I do also worry about the climate of raising my kids in a sort of WASP’y upper crust environment. A lot of the clubs around here are old money kind of things. That might be changing as the membership turns over and stuff, but it’s something I’ve thought about.


#97

just join white beeches for a few years and then hackensack when you arent a junior anymore.


#98

The Gladwell pod was a good listen. He admits as much that the broader topic is tax loopholes for the rich, and said in another interview he knew the golf angle would grab attention.

On the note of private clubs not letting people on. Its for the most part true. If you have to bank on knowing someone, being a volunteer for an event, call and beg, working there, winning a lottery as a media member, etc - then it still holds true that they arent accessible to the broader golf population. Which is fine, private is private and people pay for that.

One of my problems with the Fried Egg podcast and coverage of courses is that while it is interesting to see some of these places, he seems to focus most of his effort on covering private courses that I will never have a chance to see other than complete luck or aggressive networking.


#99

http://www.golfincmagazine.com/content/courses-selling-16x-gross-revenue

This quote from an interesting (albeit dated) article was fascinating to me. The cliff notes of the article are essentially that courses sell for 1.0-1.6x gross revenue, very few make money, and in a sale no one seems to care about past profitability.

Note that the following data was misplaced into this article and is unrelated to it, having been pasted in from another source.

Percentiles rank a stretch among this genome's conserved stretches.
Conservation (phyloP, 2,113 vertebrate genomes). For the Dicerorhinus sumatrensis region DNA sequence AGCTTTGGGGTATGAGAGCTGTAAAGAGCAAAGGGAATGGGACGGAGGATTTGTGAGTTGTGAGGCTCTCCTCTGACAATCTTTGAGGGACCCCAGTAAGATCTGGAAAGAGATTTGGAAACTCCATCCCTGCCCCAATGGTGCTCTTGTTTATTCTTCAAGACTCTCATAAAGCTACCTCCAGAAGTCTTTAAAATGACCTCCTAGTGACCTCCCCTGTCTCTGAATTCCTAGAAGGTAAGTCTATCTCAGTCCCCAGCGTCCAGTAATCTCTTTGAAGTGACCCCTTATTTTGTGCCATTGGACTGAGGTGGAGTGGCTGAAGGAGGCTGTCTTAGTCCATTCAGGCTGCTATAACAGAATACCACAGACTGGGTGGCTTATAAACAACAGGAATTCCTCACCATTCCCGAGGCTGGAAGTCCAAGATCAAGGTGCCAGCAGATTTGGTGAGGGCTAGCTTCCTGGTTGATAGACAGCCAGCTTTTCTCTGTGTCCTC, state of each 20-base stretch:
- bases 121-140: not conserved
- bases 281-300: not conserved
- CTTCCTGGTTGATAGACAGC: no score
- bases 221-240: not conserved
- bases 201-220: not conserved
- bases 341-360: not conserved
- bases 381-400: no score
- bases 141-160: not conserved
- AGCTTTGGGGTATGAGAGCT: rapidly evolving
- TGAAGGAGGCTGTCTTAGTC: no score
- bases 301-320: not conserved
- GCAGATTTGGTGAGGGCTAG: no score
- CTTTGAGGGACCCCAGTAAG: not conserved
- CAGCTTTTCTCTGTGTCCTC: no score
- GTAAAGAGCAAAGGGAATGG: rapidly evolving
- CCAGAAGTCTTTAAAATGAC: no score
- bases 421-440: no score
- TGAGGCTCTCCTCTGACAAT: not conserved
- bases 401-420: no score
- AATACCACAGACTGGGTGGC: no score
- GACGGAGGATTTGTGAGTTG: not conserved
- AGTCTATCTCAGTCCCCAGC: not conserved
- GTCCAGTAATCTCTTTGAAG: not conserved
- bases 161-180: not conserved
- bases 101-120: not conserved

While most brokers prefer to use these numbers to determine a course’s worth, a large percent of courses that are currently for sale are not making a profit. A recent survey by Golf Course Industry shows that only 32 percent of all courses made money in 2011. That forces brokers and buyers to rely on gross revenue.


#100

Agreed on the Gladwell thing, he has a kind of annoying way of framing things and the big headline aspects of it were simplistic and unreasonable, but the tax stuff was interesting and something I didn’t know.

Yeah in my experience if it’s a private course you’re not getting on unless you know someone and even then it’s hard to get on. My in-laws belong to a club in NY and they’re only allowed one outing with guests per month and they’re pretty strict about it. Really only way you’re getting onto a private course with any regularity is if you or your company belong to it which sucks because there’s a lot of great courses that the majority of people will never get a chance to see or play. I get why they are that way, if I spent $50k in initiation fees and couple grand a month to belong I’d be pissed to see other people getting on for a relatively small fee, but it definitely contributes to people’s view of golf as an elitist sport.